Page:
For farmers Ben Lowe and Harriet Ross in Aberdeenshire, the Resilient & Ready programme marks a period of dramatic change for the couple.
They were selected to take part in the programme having just taken over a three-year tenancy at Newseat of Dumbreck Farm, realising a lifelong dream of Ben’s to farm for himself.
Fast forward three years and their business has grown significantly, with the tenancy being extended to 10 years and launching as a LEAF Demonstration Farm. Not content with succeeding the family farm nearby and doubling the overall acreage, Harriet was also named Farmers Weekly’s Young Farmer of the Year in 2021. In the same year, the pair bought a 450-sow pig farm with a further 200 acres of arable land, with a new goal of using the pigs to make the arable business more sustainable and vice versa.
Ben and Harriet embraced the access to experts afforded to them by the programme and started work with Ian Robertson of Sustainable Soil Management.
They were also given access to innovative new products from Corteva Agriscience, such as Instinct – a nitrogen stabilising product which locks nitrates into the soil overhauling their approach to applications in the process.
Ben said: “We applied the same amount of nitrogen to two fields. We're looking for a high nitrogen barley crop which delivers yield and quality, so, there was a premium to be had.
“We've had a change to the business in that we now have a huge amount of farmyard manure and slurries. Anything that makes our applications more precise and holds on to nutrients is a big benefit.”
The couple also dedicated 87 acres to an agri-environment scheme, encompassing winter stubble retention, wild bird seed and buffer strips.
“We managed to get a small environmental scheme for this year and it's basically been taking the poor bits of the farm and giving them back to nature, while still returning some value,” Ben says. “We've just applied for another big environmental scheme across the other farms in 2023 so we’ll see whether we get approval.”
Working with Tamsin Morris, Consultant at Walking The Talk, Ben and Harriet also learned more about different landscapes and how they benefit nature.
“We want to work alongside everything that's been a part of the farm forever,” Ben says. “We don't want to negatively impact that. Our understanding on where to look has improved hugely.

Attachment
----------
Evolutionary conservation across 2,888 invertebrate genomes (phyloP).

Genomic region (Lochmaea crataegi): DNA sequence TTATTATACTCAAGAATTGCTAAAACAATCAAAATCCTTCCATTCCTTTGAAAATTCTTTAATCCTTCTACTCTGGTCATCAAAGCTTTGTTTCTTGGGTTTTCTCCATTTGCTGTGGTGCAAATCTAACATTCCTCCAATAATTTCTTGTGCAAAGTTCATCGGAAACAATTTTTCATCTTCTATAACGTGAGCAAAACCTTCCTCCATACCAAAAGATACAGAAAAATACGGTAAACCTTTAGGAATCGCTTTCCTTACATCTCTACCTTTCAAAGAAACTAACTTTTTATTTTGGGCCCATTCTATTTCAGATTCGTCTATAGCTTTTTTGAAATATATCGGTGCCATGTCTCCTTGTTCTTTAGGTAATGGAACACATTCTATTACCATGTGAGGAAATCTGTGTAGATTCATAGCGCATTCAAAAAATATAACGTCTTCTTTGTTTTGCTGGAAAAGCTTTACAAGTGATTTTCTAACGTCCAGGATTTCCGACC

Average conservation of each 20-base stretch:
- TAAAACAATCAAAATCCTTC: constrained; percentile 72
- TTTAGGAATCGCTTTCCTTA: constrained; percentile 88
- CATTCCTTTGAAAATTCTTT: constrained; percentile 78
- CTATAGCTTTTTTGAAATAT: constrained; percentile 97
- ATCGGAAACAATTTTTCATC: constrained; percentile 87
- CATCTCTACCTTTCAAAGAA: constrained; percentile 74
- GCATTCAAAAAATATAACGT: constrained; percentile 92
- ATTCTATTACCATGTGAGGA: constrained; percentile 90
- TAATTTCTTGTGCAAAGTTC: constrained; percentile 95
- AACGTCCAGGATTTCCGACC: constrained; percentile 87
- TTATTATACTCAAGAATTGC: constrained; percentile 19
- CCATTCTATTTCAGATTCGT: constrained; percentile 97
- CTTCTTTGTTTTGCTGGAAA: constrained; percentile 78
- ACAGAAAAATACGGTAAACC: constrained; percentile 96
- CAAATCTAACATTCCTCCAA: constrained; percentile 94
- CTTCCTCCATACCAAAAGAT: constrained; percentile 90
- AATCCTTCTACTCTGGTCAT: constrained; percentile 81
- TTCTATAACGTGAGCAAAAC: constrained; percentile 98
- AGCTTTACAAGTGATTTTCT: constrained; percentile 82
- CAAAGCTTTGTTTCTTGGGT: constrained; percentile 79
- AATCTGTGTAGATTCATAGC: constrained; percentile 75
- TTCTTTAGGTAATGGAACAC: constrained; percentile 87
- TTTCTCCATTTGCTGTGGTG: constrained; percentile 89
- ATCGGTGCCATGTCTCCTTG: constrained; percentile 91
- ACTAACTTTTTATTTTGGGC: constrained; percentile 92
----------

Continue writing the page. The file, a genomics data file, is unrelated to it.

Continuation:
“One of the species we've got is water vole. I quite like a stream with some trees round about it but water voles don't like that so, now we can actually go down and understand what different kinds of landscapes look like and what they're benefiting. There's a good reason why we've now got a grass buffer strip alongside of the water.”
Joining the Resilient & Ready programme in 2019, Ben and Harriet said their main aim was to close the loop on the farm. Although an admirable goal, it has coincided with a crisis in the pig industry supply chain, with large numbers of pigs backing up on farms due to labour shortages.
Ben said: “Of course, because pigs haven't made money for 10 months, it has made it very difficult. But a lot of the products that we're producing on the arable side are traded or sold to the pig enterprise and a lot of the pig by-products go back into the arable business and it works very well that way. What we need is for pigs to make money and cereal cropping to make money, so they look after each other.”
Ben believes the programme has given Harriet and himself new connections that they will continue to utilise going forward.
“The big thing was that it brought new people onto the farm with new ideas and opportunities to just be able to chat over things that we've been doing and what we've learned.
“We're now focused on justifying everything that we do on the farm and understanding why we're doing it. It's built a good foundation.”
With work underway to recruit a new cohort of Resilient & Ready farmers next year, Ben’s message is a simple one.
“Definitely put yourself out there and ask the awkward questions would be my advice. We’ve made some big investments because what we’re trying to do is invest for the long term and in farming, many policies are applicable for four to five years, but sometimes you have to back yourself and aim for the years ahead.”